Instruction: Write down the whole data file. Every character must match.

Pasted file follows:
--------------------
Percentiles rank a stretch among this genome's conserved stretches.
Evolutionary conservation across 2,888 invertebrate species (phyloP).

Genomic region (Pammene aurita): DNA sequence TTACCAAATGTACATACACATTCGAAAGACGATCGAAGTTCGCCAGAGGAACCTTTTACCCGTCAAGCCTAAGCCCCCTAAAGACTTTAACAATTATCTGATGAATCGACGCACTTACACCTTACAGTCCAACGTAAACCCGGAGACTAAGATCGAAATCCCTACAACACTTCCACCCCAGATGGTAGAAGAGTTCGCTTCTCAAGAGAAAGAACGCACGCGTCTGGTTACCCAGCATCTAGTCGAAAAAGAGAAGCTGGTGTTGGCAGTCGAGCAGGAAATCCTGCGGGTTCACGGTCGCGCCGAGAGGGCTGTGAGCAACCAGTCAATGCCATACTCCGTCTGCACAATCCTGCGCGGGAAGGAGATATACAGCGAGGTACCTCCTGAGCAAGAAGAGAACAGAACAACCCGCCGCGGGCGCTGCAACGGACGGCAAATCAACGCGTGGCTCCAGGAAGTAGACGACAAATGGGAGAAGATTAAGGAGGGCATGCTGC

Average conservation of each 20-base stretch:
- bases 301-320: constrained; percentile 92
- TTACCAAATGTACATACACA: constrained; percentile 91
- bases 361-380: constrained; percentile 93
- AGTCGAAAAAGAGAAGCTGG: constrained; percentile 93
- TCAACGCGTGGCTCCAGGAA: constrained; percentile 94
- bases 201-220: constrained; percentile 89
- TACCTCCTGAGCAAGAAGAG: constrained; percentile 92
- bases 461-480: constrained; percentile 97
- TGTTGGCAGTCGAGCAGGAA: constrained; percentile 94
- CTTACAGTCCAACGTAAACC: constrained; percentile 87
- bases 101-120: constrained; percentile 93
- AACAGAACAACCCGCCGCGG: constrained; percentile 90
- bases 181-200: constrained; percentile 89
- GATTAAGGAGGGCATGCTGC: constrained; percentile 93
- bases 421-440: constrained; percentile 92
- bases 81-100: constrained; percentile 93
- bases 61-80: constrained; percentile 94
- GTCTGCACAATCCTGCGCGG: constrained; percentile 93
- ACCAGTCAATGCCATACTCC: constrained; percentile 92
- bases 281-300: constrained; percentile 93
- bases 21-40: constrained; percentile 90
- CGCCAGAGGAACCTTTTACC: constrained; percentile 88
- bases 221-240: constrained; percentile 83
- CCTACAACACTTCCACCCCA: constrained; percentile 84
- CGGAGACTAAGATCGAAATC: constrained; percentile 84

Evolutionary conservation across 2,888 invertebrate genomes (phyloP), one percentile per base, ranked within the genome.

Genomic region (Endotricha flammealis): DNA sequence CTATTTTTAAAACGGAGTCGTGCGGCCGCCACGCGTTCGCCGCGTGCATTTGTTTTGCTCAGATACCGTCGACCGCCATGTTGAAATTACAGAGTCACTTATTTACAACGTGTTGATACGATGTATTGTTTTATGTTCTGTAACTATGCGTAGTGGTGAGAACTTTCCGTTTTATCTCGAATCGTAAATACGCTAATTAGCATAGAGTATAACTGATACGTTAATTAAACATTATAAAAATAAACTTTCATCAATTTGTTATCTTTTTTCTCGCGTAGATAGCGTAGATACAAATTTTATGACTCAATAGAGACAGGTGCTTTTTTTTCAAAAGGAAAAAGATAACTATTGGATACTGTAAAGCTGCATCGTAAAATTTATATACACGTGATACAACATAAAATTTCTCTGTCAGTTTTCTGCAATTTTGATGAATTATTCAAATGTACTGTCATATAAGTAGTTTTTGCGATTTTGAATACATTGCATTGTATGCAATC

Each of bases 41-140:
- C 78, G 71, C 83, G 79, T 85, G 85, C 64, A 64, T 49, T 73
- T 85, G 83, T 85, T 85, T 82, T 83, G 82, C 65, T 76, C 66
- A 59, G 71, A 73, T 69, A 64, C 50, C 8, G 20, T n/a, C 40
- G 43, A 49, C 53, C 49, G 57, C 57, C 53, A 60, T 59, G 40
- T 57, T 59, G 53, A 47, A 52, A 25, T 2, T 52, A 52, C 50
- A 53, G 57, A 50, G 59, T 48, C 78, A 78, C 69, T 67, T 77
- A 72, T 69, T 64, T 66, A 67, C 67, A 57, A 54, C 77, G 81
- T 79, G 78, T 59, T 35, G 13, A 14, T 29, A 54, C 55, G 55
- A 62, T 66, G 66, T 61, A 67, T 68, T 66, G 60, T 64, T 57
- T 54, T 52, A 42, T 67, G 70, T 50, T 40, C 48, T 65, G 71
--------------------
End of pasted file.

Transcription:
Percentiles rank a stretch among this genome's conserved stretches.
Evolutionary conservation across 2,888 invertebrate species (phyloP).

Genomic region (Pammene aurita): DNA sequence TTACCAAATGTACATACACATTCGAAAGACGATCGAAGTTCGCCAGAGGAACCTTTTACCCGTCAAGCCTAAGCCCCCTAAAGACTTTAACAATTATCTGATGAATCGACGCACTTACACCTTACAGTCCAACGTAAACCCGGAGACTAAGATCGAAATCCCTACAACACTTCCACCCCAGATGGTAGAAGAGTTCGCTTCTCAAGAGAAAGAACGCACGCGTCTGGTTACCCAGCATCTAGTCGAAAAAGAGAAGCTGGTGTTGGCAGTCGAGCAGGAAATCCTGCGGGTTCACGGTCGCGCCGAGAGGGCTGTGAGCAACCAGTCAATGCCATACTCCGTCTGCACAATCCTGCGCGGGAAGGAGATATACAGCGAGGTACCTCCTGAGCAAGAAGAGAACAGAACAACCCGCCGCGGGCGCTGCAACGGACGGCAAATCAACGCGTGGCTCCAGGAAGTAGACGACAAATGGGAGAAGATTAAGGAGGGCATGCTGC

Average conservation of each 20-base stretch:
- bases 301-320: constrained; percentile 92
- TTACCAAATGTACATACACA: constrained; percentile 91
- bases 361-380: constrained; percentile 93
- AGTCGAAAAAGAGAAGCTGG: constrained; percentile 93
- TCAACGCGTGGCTCCAGGAA: constrained; percentile 94
- bases 201-220: constrained; percentile 89
- TACCTCCTGAGCAAGAAGAG: constrained; percentile 92
- bases 461-480: constrained; percentile 97
- TGTTGGCAGTCGAGCAGGAA: constrained; percentile 94
- CTTACAGTCCAACGTAAACC: constrained; percentile 87
- bases 101-120: constrained; percentile 93
- AACAGAACAACCCGCCGCGG: constrained; percentile 90
- bases 181-200: constrained; percentile 89
- GATTAAGGAGGGCATGCTGC: constrained; percentile 93
- bases 421-440: constrained; percentile 92
- bases 81-100: constrained; percentile 93
- bases 61-80: constrained; percentile 94
- GTCTGCACAATCCTGCGCGG: constrained; percentile 93
- ACCAGTCAATGCCATACTCC: constrained; percentile 92
- bases 281-300: constrained; percentile 93
- bases 21-40: constrained; percentile 90
- CGCCAGAGGAACCTTTTACC: constrained; percentile 88
- bases 221-240: constrained; percentile 83
- CCTACAACACTTCCACCCCA: constrained; percentile 84
- CGGAGACTAAGATCGAAATC: constrained; percentile 84

Evolutionary conservation across 2,888 invertebrate genomes (phyloP), one percentile per base, ranked within the genome.

Genomic region (Endotricha flammealis): DNA sequence CTATTTTTAAAACGGAGTCGTGCGGCCGCCACGCGTTCGCCGCGTGCATTTGTTTTGCTCAGATACCGTCGACCGCCATGTTGAAATTACAGAGTCACTTATTTACAACGTGTTGATACGATGTATTGTTTTATGTTCTGTAACTATGCGTAGTGGTGAGAACTTTCCGTTTTATCTCGAATCGTAAATACGCTAATTAGCATAGAGTATAACTGATACGTTAATTAAACATTATAAAAATAAACTTTCATCAATTTGTTATCTTTTTTCTCGCGTAGATAGCGTAGATACAAATTTTATGACTCAATAGAGACAGGTGCTTTTTTTTCAAAAGGAAAAAGATAACTATTGGATACTGTAAAGCTGCATCGTAAAATTTATATACACGTGATACAACATAAAATTTCTCTGTCAGTTTTCTGCAATTTTGATGAATTATTCAAATGTACTGTCATATAAGTAGTTTTTGCGATTTTGAATACATTGCATTGTATGCAATC

Each of bases 41-140:
- C 78, G 71, C 83, G 79, T 85, G 85, C 64, A 64, T 49, T 73
- T 85, G 83, T 85, T 85, T 82, T 83, G 82, C 65, T 76, C 66
- A 59, G 71, A 73, T 69, A 64, C 50, C 8, G 20, T n/a, C 40
- G 43, A 49, C 53, C 49, G 57, C 57, C 53, A 60, T 59, G 40
- T 57, T 59, G 53, A 47, A 52, A 25, T 2, T 52, A 52, C 50
- A 53, G 57, A 50, G 59, T 48, C 78, A 78, C 69, T 67, T 77
- A 72, T 69, T 64, T 66, A 67, C 67, A 57, A 54, C 77, G 81
- T 79, G 78, T 59, T 35, G 13, A 14, T 29, A 54, C 55, G 55
- A 62, T 66, G 66, T 61, A 67, T 68, T 66, G 60, T 64, T 57
- T 54, T 52, A 42, T 67, G 70, T 50, T 40, C 48, T 65, G 71